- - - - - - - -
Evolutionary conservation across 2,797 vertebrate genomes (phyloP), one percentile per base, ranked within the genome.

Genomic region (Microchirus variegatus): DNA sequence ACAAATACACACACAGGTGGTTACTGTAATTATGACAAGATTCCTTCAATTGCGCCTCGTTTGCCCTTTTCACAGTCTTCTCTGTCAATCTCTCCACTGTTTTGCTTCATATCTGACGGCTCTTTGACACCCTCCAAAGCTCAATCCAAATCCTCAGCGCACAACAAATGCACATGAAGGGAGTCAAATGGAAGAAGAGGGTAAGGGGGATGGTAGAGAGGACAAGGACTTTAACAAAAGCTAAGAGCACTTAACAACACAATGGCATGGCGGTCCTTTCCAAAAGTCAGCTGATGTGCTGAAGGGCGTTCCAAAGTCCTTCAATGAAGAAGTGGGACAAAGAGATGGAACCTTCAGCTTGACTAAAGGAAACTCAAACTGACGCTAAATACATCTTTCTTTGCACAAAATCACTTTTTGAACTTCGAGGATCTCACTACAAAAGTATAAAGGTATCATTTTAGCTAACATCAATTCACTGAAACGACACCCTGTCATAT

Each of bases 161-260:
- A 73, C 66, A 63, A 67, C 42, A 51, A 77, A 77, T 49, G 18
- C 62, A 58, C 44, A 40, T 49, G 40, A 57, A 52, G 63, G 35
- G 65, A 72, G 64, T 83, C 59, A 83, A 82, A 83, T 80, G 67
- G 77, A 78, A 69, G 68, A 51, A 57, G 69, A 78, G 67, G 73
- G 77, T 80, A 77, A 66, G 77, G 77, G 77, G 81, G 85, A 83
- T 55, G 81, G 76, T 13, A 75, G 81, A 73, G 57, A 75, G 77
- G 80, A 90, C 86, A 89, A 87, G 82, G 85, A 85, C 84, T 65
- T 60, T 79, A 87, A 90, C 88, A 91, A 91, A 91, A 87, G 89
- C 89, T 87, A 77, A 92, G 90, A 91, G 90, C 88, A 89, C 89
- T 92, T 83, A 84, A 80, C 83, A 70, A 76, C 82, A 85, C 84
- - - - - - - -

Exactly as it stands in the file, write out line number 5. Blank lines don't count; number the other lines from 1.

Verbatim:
- C 62, A 58, C 44, A 40, T 49, G 40, A 57, A 52, G 63, G 35